• A large jar containing a freezing mixture e.g., ice and salt, and having a stirrer.
Beckmann’s Apparatus [Image Source: readchemistry]

Procedure:

  • 15 to 20 g of the solvent is taken in the freezing point of the solvent by directly coding the freezing point tube Note: the bulb of the thermometer should be entirely immersed in the solvent.
  • First, determine the approximate freezing point of the solvent by directly cooling the freezing point tube in the cooling bath.
  • After that, melt the solvent and place the freezing-point tube back in the freezing bath, allowing the temperature to decline.
  • When the temperature has dropped to within a degree of the approximate freezing point determined above, dry the tube and carefully place it in the air jacket.
  • Allow the temperature to gradually drop, and then vigorously stir until it has dropped to roughly 0.5° below the freezing point.
  • As a result of the latent heat being released, the solid will separate and the temperature will rise.
  • Take note of the greatest temperature obtained and repeat the process to obtain a concordant freezing point value.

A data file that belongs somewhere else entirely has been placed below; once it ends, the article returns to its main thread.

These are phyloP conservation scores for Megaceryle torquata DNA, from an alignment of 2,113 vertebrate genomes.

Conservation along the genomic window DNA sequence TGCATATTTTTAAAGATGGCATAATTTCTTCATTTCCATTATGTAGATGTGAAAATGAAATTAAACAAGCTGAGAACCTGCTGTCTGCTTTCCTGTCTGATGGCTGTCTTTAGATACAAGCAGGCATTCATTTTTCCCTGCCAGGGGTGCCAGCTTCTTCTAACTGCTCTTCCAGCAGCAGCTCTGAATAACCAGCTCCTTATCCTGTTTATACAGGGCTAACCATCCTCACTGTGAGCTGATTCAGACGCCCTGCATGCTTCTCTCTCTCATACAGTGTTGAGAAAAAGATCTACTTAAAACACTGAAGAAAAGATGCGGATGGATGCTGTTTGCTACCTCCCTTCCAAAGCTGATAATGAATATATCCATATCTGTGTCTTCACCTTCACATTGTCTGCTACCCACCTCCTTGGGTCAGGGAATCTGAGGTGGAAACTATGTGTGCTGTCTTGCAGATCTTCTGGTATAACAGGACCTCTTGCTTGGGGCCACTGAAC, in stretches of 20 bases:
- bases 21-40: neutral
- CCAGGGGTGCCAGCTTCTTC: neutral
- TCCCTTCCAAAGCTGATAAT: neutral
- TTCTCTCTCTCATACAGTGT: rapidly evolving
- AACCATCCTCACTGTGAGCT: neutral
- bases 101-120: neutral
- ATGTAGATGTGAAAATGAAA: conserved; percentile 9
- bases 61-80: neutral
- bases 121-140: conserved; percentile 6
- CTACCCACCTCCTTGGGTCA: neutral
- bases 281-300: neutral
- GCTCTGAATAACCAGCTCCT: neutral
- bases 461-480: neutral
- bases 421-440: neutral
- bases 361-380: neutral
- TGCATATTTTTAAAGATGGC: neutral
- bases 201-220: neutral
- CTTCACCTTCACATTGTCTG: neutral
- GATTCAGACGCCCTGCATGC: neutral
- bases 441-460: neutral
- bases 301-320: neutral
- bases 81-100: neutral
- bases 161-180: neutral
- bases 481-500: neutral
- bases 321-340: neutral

• After properly determining the solvent’s F.P, the solvent is remelted by removing the tube from the bath, and a weighed amount (0.1-0.2 g) of the solute is supplied through the side tube.
  • The freezing point of the solution is now determined in the same way that the freezing point of the solvent is.
  • After that, another amount of solute can be added and another reading taken.
  • Knowing the freezing point depression, the molecular weight of the solute can be calculated using the expression of depression of freezing point.

References

  • Atkins, Peter and de Paula, Julio. Physical Chemistry for the Life Sciences. New York, N.Y.: W. H. Freeman Company, 2006. (124-136).
  • Laidler, K.J.; Meiser, J.L. (1982). Physical Chemistry. Benjamin/Cummings. ISBN 978-0618123414
  • https://readchemistry.com/2022/09/14/measurement-of-freezing-point-depression/
  • https://qsstudy.com/measurement-depression-freezing-point/
  • T. Engel and P. Reid, Physical Chemistry (Pearson Benjamin Cummings 2006
  • Tro, Nivaldo J. (2018). Chemistry: Structure and Properties (2nd ed.). Pearson Education. ISBN 978-0-134-52822-9.
  • McQuarrie, Donald, et al. Colligative properties of Solutions” General Chemistry Mill Valley: Library of Congress, 2011. ISBN 978-1-89138-960-3.

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Jyoti Bashyal

Jyoti Bashyal is a dedicated researcher specializing in computational chemistry, enzyme inhibition, in-vitro analysis, and sustainable chemistry. Alongside her scientific pursuits, she finds immense joy in creative writing, approaching her work with unwavering determination and a positive outlook. With an open mind and a thirst for knowledge, she embraces new opportunities to learn and grow, embodying the spirit of curiosity and continuous self-improvement.